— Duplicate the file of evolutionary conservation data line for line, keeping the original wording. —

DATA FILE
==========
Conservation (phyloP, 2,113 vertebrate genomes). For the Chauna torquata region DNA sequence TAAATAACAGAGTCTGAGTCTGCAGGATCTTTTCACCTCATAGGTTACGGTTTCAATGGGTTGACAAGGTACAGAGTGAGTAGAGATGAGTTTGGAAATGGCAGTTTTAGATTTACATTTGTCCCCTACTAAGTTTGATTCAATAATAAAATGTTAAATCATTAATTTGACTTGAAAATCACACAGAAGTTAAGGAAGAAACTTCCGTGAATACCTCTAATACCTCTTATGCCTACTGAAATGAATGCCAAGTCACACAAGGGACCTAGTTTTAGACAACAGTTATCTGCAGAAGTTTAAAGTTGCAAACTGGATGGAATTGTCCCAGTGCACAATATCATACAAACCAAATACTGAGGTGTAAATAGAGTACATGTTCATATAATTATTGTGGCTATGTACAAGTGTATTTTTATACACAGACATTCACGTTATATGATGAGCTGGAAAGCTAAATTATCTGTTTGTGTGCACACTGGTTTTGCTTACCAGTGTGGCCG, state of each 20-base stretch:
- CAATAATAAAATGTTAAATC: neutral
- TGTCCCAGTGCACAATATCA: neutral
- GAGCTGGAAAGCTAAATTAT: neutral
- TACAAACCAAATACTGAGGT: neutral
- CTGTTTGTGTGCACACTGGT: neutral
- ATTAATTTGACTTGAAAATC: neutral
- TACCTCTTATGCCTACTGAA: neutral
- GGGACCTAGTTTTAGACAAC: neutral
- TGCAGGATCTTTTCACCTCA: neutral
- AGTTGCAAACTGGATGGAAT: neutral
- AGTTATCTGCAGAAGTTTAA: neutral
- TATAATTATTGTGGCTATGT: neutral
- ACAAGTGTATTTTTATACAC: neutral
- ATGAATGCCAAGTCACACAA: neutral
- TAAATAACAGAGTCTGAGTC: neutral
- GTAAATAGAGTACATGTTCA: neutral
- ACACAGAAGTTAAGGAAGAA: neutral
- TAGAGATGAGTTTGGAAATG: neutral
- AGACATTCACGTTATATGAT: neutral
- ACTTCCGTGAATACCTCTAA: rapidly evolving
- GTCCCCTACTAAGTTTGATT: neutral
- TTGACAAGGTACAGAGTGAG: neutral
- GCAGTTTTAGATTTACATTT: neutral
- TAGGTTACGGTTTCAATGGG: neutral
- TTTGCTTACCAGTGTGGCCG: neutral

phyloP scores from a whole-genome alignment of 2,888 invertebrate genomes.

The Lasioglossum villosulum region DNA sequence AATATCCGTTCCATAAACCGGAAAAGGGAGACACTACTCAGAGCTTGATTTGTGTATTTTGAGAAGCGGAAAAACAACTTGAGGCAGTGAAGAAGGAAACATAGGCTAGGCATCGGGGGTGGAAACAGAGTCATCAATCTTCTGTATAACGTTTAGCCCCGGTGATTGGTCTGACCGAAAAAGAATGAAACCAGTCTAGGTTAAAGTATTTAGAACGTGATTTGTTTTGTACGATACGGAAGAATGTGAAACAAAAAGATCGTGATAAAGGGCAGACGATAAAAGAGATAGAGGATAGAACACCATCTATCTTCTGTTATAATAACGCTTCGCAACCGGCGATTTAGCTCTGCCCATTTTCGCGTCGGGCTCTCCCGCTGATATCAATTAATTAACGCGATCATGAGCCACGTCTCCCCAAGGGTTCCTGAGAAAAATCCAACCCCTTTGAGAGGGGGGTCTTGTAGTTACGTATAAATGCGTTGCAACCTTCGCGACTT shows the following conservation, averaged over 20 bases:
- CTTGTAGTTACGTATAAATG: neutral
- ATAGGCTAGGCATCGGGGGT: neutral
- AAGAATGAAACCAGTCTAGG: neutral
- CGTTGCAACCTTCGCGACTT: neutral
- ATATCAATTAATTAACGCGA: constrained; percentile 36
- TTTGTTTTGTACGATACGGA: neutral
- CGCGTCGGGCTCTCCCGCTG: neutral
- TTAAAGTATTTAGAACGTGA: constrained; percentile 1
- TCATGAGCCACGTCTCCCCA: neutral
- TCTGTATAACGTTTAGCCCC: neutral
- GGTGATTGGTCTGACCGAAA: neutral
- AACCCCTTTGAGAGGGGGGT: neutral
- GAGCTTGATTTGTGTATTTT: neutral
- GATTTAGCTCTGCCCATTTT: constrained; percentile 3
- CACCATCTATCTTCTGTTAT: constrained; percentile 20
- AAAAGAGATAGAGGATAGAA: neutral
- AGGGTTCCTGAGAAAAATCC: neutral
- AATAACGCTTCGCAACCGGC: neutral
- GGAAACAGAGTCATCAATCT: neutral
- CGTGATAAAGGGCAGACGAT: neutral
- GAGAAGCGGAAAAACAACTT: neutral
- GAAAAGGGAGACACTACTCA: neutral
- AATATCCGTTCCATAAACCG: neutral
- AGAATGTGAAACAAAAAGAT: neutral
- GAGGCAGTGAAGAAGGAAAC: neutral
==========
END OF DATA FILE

Conservation (phyloP, 2,113 vertebrate genomes). For the Chauna torquata region DNA sequence TAAATAACAGAGTCTGAGTCTGCAGGATCTTTTCACCTCATAGGTTACGGTTTCAATGGGTTGACAAGGTACAGAGTGAGTAGAGATGAGTTTGGAAATGGCAGTTTTAGATTTACATTTGTCCCCTACTAAGTTTGATTCAATAATAAAATGTTAAATCATTAATTTGACTTGAAAATCACACAGAAGTTAAGGAAGAAACTTCCGTGAATACCTCTAATACCTCTTATGCCTACTGAAATGAATGCCAAGTCACACAAGGGACCTAGTTTTAGACAACAGTTATCTGCAGAAGTTTAAAGTTGCAAACTGGATGGAATTGTCCCAGTGCACAATATCATACAAACCAAATACTGAGGTGTAAATAGAGTACATGTTCATATAATTATTGTGGCTATGTACAAGTGTATTTTTATACACAGACATTCACGTTATATGATGAGCTGGAAAGCTAAATTATCTGTTTGTGTGCACACTGGTTTTGCTTACCAGTGTGGCCG, state of each 20-base stretch:
- CAATAATAAAATGTTAAATC: neutral
- TGTCCCAGTGCACAATATCA: neutral
- GAGCTGGAAAGCTAAATTAT: neutral
- TACAAACCAAATACTGAGGT: neutral
- CTGTTTGTGTGCACACTGGT: neutral
- ATTAATTTGACTTGAAAATC: neutral
- TACCTCTTATGCCTACTGAA: neutral
- GGGACCTAGTTTTAGACAAC: neutral
- TGCAGGATCTTTTCACCTCA: neutral
- AGTTGCAAACTGGATGGAAT: neutral
- AGTTATCTGCAGAAGTTTAA: neutral
- TATAATTATTGTGGCTATGT: neutral
- ACAAGTGTATTTTTATACAC: neutral
- ATGAATGCCAAGTCACACAA: neutral
- TAAATAACAGAGTCTGAGTC: neutral
- GTAAATAGAGTACATGTTCA: neutral
- ACACAGAAGTTAAGGAAGAA: neutral
- TAGAGATGAGTTTGGAAATG: neutral
- AGACATTCACGTTATATGAT: neutral
- ACTTCCGTGAATACCTCTAA: rapidly evolving
- GTCCCCTACTAAGTTTGATT: neutral
- TTGACAAGGTACAGAGTGAG: neutral
- GCAGTTTTAGATTTACATTT: neutral
- TAGGTTACGGTTTCAATGGG: neutral
- TTTGCTTACCAGTGTGGCCG: neutral

phyloP scores from a whole-genome alignment of 2,888 invertebrate genomes.

The Lasioglossum villosulum region DNA sequence AATATCCGTTCCATAAACCGGAAAAGGGAGACACTACTCAGAGCTTGATTTGTGTATTTTGAGAAGCGGAAAAACAACTTGAGGCAGTGAAGAAGGAAACATAGGCTAGGCATCGGGGGTGGAAACAGAGTCATCAATCTTCTGTATAACGTTTAGCCCCGGTGATTGGTCTGACCGAAAAAGAATGAAACCAGTCTAGGTTAAAGTATTTAGAACGTGATTTGTTTTGTACGATACGGAAGAATGTGAAACAAAAAGATCGTGATAAAGGGCAGACGATAAAAGAGATAGAGGATAGAACACCATCTATCTTCTGTTATAATAACGCTTCGCAACCGGCGATTTAGCTCTGCCCATTTTCGCGTCGGGCTCTCCCGCTGATATCAATTAATTAACGCGATCATGAGCCACGTCTCCCCAAGGGTTCCTGAGAAAAATCCAACCCCTTTGAGAGGGGGGTCTTGTAGTTACGTATAAATGCGTTGCAACCTTCGCGACTT shows the following conservation, averaged over 20 bases:
- CTTGTAGTTACGTATAAATG: neutral
- ATAGGCTAGGCATCGGGGGT: neutral
- AAGAATGAAACCAGTCTAGG: neutral
- CGTTGCAACCTTCGCGACTT: neutral
- ATATCAATTAATTAACGCGA: constrained; percentile 36
- TTTGTTTTGTACGATACGGA: neutral
- CGCGTCGGGCTCTCCCGCTG: neutral
- TTAAAGTATTTAGAACGTGA: constrained; percentile 1
- TCATGAGCCACGTCTCCCCA: neutral
- TCTGTATAACGTTTAGCCCC: neutral
- GGTGATTGGTCTGACCGAAA: neutral
- AACCCCTTTGAGAGGGGGGT: neutral
- GAGCTTGATTTGTGTATTTT: neutral
- GATTTAGCTCTGCCCATTTT: constrained; percentile 3
- CACCATCTATCTTCTGTTAT: constrained; percentile 20
- AAAAGAGATAGAGGATAGAA: neutral
- AGGGTTCCTGAGAAAAATCC: neutral
- AATAACGCTTCGCAACCGGC: neutral
- GGAAACAGAGTCATCAATCT: neutral
- CGTGATAAAGGGCAGACGAT: neutral
- GAGAAGCGGAAAAACAACTT: neutral
- GAAAAGGGAGACACTACTCA: neutral
- AATATCCGTTCCATAAACCG: neutral
- AGAATGTGAAACAAAAAGAT: neutral
- GAGGCAGTGAAGAAGGAAAC: neutral